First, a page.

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The mask is off: Lebanon is Hezbollah

The genie is out of the bottle in Lebanon, and it isn’t clear whether it’ll ever go back in. One thing’s for certain, though: Hezbollah leader Hassan Nasrallah is sweating bullets.

Protesters in Beirut on Oct. 20, 2019. Credit: Shahen Araboghlian via Wikimedia Commons.
Protesters in Beirut on Oct. 20, 2019. Credit: Shahen Araboghlian via Wikimedia Commons.
Mordechai Kedar
Mordechai Kedar

I have some news: There has been no state of Lebanon for some time now. The entity to the north of Israel is nothing but a mask covering up the bitter reality: Lebanon belongs to Hezbollah. It is ruled by Hezbollah leader Hassan Nasrallah, whose agenda is dictated by Tehran. Hezbollah’s army is stronger than the official Lebanese army, and the country’s economy is designed to serve Nasrallah’s goals.

The Lebanese parliament, government, president and all other state institutions are nothing more than a facade for players directed by Nasrallah, who also decides what they will be paid for “good behavior,” and whether his collaborators can benefit from the corruption that is running rampant in Lebanon.

The public is well aware of the situation, and is furious about it. Two weeks ago, people took to the streets in Lebanon to protest against “corruption” and demand that the government resign. The unifying slogan has been “everyone—as in, everyone,” meaning get rid of all the ministers because they are all corrupt, including the ministers that work for Hezbollah.

Nasrallah and his Iranian sponsors are afraid that the mask will slip, exposing the country’s true face—that of Hezbollah—to the world. If that happens, the world will stop selling weapons to the Lebanese army (“we have to strengthen the Lebanese army for the challenges facing it,” say French weapons manufacturers and others) and stop lending the country money that just goes to support the thieving regime Hezbollah has put in place.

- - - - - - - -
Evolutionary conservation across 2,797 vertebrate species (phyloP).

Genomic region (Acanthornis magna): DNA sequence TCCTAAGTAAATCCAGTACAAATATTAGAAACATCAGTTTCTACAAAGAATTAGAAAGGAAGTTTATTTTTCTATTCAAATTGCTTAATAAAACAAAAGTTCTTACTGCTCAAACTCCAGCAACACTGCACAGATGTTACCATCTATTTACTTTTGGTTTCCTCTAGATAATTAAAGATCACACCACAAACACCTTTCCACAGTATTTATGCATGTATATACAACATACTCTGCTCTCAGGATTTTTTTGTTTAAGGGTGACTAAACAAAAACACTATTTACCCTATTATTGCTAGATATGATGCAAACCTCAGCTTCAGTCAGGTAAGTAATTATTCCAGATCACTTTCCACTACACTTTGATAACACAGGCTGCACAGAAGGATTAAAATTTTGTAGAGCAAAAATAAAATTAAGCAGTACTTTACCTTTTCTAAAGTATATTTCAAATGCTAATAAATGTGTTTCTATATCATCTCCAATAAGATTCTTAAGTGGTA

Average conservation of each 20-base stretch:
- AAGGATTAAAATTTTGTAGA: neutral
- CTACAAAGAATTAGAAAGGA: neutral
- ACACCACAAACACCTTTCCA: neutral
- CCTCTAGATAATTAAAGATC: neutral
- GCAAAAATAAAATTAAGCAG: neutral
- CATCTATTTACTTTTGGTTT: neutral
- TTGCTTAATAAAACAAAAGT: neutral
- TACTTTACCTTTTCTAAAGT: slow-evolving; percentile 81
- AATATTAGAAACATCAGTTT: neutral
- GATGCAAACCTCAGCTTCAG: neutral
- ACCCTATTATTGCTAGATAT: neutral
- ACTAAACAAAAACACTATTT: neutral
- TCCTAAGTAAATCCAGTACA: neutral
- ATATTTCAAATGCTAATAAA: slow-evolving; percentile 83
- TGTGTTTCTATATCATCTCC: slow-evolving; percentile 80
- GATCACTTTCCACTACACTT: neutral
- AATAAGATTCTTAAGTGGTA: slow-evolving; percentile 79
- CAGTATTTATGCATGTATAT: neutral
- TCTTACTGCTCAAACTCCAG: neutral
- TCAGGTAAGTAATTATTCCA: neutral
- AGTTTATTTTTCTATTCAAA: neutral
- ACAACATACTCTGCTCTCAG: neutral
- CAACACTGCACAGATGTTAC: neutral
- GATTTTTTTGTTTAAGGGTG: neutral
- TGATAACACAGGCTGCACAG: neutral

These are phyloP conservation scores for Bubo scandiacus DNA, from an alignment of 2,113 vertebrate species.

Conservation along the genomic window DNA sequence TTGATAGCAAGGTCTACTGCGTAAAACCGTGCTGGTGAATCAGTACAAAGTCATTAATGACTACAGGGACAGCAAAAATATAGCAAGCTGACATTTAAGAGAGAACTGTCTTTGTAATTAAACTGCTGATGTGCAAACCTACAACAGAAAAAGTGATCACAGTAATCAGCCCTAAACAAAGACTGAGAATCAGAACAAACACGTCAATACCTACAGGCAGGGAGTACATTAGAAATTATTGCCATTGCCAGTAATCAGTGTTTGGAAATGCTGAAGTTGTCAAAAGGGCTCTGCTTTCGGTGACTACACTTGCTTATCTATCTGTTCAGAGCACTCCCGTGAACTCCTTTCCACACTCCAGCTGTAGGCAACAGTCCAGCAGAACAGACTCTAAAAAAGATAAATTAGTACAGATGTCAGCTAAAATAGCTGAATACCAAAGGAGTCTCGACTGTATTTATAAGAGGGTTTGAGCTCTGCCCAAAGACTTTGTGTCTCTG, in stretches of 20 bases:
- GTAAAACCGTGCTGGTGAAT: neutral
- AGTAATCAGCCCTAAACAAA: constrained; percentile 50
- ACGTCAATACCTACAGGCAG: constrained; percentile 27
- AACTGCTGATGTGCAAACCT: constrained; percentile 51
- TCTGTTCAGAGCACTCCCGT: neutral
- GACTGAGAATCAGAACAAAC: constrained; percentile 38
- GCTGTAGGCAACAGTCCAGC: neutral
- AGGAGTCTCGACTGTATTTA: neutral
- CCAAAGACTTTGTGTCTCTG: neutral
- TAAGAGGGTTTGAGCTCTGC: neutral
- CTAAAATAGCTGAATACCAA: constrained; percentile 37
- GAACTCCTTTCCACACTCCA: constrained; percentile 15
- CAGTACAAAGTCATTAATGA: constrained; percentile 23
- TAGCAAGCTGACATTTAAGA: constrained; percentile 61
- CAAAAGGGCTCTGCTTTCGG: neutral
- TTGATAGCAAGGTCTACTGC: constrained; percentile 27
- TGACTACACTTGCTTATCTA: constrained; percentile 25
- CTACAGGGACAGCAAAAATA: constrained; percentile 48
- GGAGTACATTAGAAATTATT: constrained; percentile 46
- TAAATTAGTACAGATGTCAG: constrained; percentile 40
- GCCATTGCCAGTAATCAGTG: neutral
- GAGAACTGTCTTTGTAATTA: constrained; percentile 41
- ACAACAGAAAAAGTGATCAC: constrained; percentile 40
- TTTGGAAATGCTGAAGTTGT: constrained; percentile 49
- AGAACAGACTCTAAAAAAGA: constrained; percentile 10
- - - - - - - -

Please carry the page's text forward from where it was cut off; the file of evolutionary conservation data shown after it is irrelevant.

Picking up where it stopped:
In a speech last Friday that lasted over an hour, Nasrallah warned the citizens of Lebanon against anarchy, warning that if the protests got out of control, they would meet “active intervention” (meaning, forcible dispersal) from members of the “resistance” (Hezbollah).

On Tuesday, Lebanese Prime Minister Saad Hariri resigned, along with the rest of the government, including Hezbollah ministers—meaning the demonstrators’ first demand has been met. Their second demand is to appoint a government of non-party-affiliated experts to run the country.

It appears that Nasrallah won’t object to the idea, if only to keep the mask on. He will, however, make sure that the “experts” will do what he tells them to. That way he can play for time—but the public could take to the streets again if they realize they were fooled.

Hariri’s resignation and the fall of the Lebanese government is the first crack in the mask, and Nasrallah will now hunker down and start working assiduously to breathe life into state institutions so that they resume functioning and keep supplying him with cover as in the past. He doesn’t have an easy task ahead of him, because the protesters are as sick of Nasrallah as they are of his corrupt lackeys.

The sense of togetherness that has blossomed in the nation’s squares, the “festival” that has gone on for two weeks already, the major role the women of Lebanon are playing in the protests, the national flags with their stylized cedar trees and the slogans being shouted are all signs that the genie is out of the bottle, and at this stage is refusing to go back in.

If, heaven forbid, a few dozen of the protesters were killed, that might be the final nail in the coffin. Or it might not. Nasrallah is sweating bullets, that’s for sure.

Dr. Mordechai Kedar is a senior research associate at the Begin-Sadat Center for Strategic Studies. He served for 25 years in IDF military intelligence specializing in Syria, Arab political discourse, Arab mass media, Islamic groups and Israeli Arabs, and is an expert on the Muslim Brotherhood and other Islamist groups.

This article first appeared in Israel Hayom.

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